Cannes Yachting Festival Show Manager Reveals Event Plans
Cannes Yachting Festival 2020 is scheduled to take place from September 8 - 13. The 43rd edition of the boat show will welcome 420 vessels, berthed in both the Old Port and Port Canto.
As the first 'live' yachting festival since Covid-19, the decision to go ahead cannot have been a simple one. To find out more about the factors behind the choice, and to discover what visitors can expect in Cannes, SuperYacht Times spoke to the remarkably calm and collected show manager Sylvie Ernoult.
For obvious reasons, there has been a lot of pressure on yacht shows recently. What were the key factors for you in deciding to go ahead?
The first criteria was to confirm the content. It’s not a matter of numbers, it’s a matter of who is coming. Cannes is a very eclectic show with a good range of boats. That’s the real power of the show – that’s its DNA. So, it doesn’t matter if a big player who used to come with 15 boats comes with 10 boats this year, it’s just important that they are there.
The second thing was, of course, health and safety. Once we knew our clients wanted to come, we had to ensure we could protect them, staff, and guests. Our dedicated sanitary team has been working with UNIMEV [a French organisation that ensures environmental safety at events] to make a plan – and that plan was recently accepted by the government and validated by the international body, Apave.
In early July we knew we had enough courageous clients wanting to proceed, and a good enough health and safety plan to push the button to go ahead.
The city is helping us a lot, and the Palais is being very flexible, as is the port. Everybody knows it’s an extraordinary situation and wants to help.
What health and safety measures will be in place?
We are following the law as of today to confirm maximum protection, so even if things relax nearer the time we know we can satisfy the strictest measures – you can always do less last minute, but you can’t always do more.
Everything will be deep-cleaned. We will be monitoring the number of people entering and leaving and everyone will have to respect social distancing. They will also have to wear a mask and use the hand gel – but these are well-known rules for everybody. Exhibitors will help to monitor the rules inside their stands and on their boats as health and safety is a joint endeavour.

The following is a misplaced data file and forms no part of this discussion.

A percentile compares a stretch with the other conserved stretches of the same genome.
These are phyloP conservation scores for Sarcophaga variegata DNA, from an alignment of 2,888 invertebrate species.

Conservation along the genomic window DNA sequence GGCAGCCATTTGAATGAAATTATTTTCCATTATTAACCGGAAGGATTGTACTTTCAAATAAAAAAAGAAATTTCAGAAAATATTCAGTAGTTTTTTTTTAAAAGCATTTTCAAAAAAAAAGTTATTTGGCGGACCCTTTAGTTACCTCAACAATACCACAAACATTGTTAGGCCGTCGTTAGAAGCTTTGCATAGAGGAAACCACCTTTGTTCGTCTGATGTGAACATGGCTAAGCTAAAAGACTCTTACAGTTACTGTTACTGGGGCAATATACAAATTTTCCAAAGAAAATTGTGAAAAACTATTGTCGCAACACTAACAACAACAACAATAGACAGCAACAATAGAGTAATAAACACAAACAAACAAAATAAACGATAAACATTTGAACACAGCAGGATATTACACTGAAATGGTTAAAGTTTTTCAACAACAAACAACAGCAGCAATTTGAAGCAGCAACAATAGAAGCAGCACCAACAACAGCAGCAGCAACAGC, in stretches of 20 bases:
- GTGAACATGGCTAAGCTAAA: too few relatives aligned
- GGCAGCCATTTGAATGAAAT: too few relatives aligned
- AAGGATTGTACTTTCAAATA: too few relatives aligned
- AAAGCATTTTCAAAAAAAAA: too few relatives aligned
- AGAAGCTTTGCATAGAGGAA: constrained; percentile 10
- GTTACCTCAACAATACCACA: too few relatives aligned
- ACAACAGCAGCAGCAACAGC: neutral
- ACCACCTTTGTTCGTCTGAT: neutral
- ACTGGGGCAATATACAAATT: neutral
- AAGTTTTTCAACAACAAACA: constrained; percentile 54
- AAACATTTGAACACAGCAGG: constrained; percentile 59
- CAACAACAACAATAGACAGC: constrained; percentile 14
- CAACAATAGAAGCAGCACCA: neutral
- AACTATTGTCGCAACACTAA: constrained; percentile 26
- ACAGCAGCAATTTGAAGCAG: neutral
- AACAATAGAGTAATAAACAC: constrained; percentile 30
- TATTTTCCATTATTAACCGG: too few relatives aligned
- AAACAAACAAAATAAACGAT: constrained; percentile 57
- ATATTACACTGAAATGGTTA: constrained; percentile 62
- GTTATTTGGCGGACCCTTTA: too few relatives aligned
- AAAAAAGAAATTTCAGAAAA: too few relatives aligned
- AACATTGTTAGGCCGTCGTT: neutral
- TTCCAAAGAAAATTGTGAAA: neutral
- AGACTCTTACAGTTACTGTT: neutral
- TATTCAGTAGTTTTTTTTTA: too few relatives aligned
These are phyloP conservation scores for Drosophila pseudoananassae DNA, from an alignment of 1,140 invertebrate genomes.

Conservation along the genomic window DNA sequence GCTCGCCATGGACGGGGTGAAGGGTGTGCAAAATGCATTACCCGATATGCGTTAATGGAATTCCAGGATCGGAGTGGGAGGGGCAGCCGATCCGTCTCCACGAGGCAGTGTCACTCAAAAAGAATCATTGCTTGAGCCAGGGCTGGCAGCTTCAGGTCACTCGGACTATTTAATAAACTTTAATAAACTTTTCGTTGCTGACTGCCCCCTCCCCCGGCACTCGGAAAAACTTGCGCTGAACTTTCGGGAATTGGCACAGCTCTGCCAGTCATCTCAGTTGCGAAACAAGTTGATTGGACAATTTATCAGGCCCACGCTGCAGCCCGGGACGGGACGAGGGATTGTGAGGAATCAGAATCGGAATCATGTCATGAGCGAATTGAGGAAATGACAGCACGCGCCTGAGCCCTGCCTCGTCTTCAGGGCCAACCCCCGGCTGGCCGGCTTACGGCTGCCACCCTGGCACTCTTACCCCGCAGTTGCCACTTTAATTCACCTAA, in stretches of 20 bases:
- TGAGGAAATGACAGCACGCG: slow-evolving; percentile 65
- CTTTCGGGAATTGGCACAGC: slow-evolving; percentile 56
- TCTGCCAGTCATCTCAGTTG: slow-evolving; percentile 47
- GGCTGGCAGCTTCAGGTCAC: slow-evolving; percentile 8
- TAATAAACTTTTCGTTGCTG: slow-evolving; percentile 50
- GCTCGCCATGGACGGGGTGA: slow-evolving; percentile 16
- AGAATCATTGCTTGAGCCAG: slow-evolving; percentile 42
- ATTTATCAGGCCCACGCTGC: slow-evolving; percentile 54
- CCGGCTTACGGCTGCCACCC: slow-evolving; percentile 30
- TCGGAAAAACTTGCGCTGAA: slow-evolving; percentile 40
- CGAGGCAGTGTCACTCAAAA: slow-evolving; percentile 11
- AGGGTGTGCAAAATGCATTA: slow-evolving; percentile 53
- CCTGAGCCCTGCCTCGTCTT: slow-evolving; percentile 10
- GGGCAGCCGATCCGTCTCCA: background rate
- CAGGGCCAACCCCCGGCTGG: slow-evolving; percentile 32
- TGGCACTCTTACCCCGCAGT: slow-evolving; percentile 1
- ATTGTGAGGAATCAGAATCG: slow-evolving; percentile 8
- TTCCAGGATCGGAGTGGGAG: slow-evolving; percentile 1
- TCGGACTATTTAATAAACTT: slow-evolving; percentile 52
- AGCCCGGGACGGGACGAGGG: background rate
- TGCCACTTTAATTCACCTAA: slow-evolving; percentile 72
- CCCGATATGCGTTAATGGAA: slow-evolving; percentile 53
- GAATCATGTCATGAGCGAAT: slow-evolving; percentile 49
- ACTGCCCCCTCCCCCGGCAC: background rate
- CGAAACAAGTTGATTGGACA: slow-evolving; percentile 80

There will be no one-way system – everywhere will have two-way access that respects distancing rules. People will be able to go one way or another along paths divided by a gap in the middle, like a highway. This means you won’t have to walk the entire way around the show to go a different way. You’ll still have the pleasure tour.
What events and exhibits can visitors look forward to?
I would say more than 90% of what regular visitors are used to will be present, including a consistent display of boats.
The only thing I cannot promise is a brokerage section as they’re very late booking this year for obvious reasons. Other than that, all usual sections and departments will be there. The show is different and will be smaller, but we’ve worked very hard to keep the same quality and innovation. All the shipyards coming will bring their latest boats. Production may have stopped for some, but the world premieres that are possible will be there.
It is not going to be a depressing show at all. It’s just going to be concentrated. There won’t be any parties, of course, but that doesn’t mean you can’t have fun. Individual boats can host events as long as they’re reasonable and follow the rules.
How do you think the industry will react to the show going ahead?
My role is to listen to my clients and it is clear that most of them need and want the industry to restart and that means boat shows coming back. We have had more positive pushing than negative – maybe those not attending don’t approve, but it’s unclear.
We know that real-life boat shows are so important: to see it, experience it and be there. So for me, opening the first boat show where exhibitors can talk to their existing clients, talk to potential new clients, talk to the press, re-develop their B2B relationships and present their new collections is so important for the industry and I’m excited to do it.
Article Author: Jo Usmar